From Global Standards to Unequal Treatment: The ILO and the Concept of “Native Labor”
- Prof. Dr. Ulrike Lindner, University of Cologne, Principal Investigator
- Fabiana Kutsche, University of Cologne, Doctoral Researcher
This project looks at the International Labor Organization (ILO) and its handling of the issue of “native labor” from the 1920s to 1950s. The ILO, created in 1919 at the peace conference in Versailles, had a tripartite structure comprised of workers, employers, and governments. It developed a strong expertise in the field of labor policy, pushed for better conditions for workers in its member states, and aimed to establish universal labor standards. Its initial focus was on industrial labor in Western countries. However, when delegates of the ILO such as A. Thomas tried to extend its standards to colonial societies during the 1920s, they were rebuked by most colonial governments (Maul 2012). Following debates on forced and compulsory labor as well as on slavery and indentured labor (framed as “new slavery”) that attracted public attention in Europe and North America, the League of Nations issued the Slavery Convention in 1926. The ILO was mandated by the League to develop regulations on forced labor, still facing the opposition of the colonial governments, who drew on racial stereotypes and the argument of trusteeship and civilizing mission to avoid stricter regulations. To address the problem of differential treatment of workers in Southern colonies and Northern metropoles, the ILO adopted the term “native labor” in its own publications and statements (Rodríguez-Piñero 2005), thereby introducing a form of double standard. The term was commonly used for the indigenous workforce in British colonies. The Forced Labor Convention was finally issued in 1930 but ratified by many governments only in the 1950s. While it obliged the signatories to abolish forced labor, many exceptions were made, e.g., forced labor was still allowed for infrastructure projects in colonies. Focusing on the concept of “native labor”, the project will ask: In what ways has the concept contributed to reifying social inequalities across the global color line and to affirming colonial structures? How has the concept’s underlying assumption affected negotiations between the ILO, colonial powers, and emerging unions in the colonies? The project will concentrate on the colonial government of India, the only colony with delegates in the ILO, and British Southern Rhodesia. It will be based on materials from the ILO Archive, Geneva; The National Archive, London; the National Archives of India, New Delhi; and the National Archives of Zimbabwe, Harare.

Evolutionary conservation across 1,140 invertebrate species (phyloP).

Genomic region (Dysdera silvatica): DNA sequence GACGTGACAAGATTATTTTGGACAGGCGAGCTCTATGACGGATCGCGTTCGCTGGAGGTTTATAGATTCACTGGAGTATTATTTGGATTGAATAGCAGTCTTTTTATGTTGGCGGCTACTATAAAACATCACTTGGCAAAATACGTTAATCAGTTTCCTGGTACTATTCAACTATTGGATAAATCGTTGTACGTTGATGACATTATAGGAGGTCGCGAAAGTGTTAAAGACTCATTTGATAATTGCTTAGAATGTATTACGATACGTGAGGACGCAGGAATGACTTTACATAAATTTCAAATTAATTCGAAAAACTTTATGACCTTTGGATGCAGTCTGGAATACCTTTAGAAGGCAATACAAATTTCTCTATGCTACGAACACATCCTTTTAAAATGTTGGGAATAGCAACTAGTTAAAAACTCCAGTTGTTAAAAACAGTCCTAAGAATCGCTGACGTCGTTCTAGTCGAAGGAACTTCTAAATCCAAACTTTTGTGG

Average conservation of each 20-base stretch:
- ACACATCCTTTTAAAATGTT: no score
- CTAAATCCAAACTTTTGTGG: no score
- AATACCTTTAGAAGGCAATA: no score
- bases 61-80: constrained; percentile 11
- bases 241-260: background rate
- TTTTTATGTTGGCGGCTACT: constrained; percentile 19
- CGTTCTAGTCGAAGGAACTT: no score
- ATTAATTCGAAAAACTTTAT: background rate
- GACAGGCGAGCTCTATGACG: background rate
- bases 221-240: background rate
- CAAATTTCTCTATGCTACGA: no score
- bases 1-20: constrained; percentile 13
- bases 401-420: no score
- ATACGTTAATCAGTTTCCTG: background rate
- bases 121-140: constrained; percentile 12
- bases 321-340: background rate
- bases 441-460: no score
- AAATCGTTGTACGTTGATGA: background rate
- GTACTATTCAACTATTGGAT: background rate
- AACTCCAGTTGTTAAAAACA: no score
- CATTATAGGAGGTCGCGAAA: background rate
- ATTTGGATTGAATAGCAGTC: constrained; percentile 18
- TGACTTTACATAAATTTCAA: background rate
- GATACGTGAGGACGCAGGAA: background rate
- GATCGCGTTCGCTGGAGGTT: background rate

- Maul, Daniel (2012): Human Rights, Development and Decolonization. The International Labour Organization 1940-70. Houndmills Basingstoke: Palgrave Macmillan.
- Rodríguez-Piñero, Luis (2005): Indigenous Peoples, Postcolonialism, and International Law. The ILO Regime (1919-1989). Oxford: Oxford University Press.
This Research Unit is funded by the Volkswagen Foundation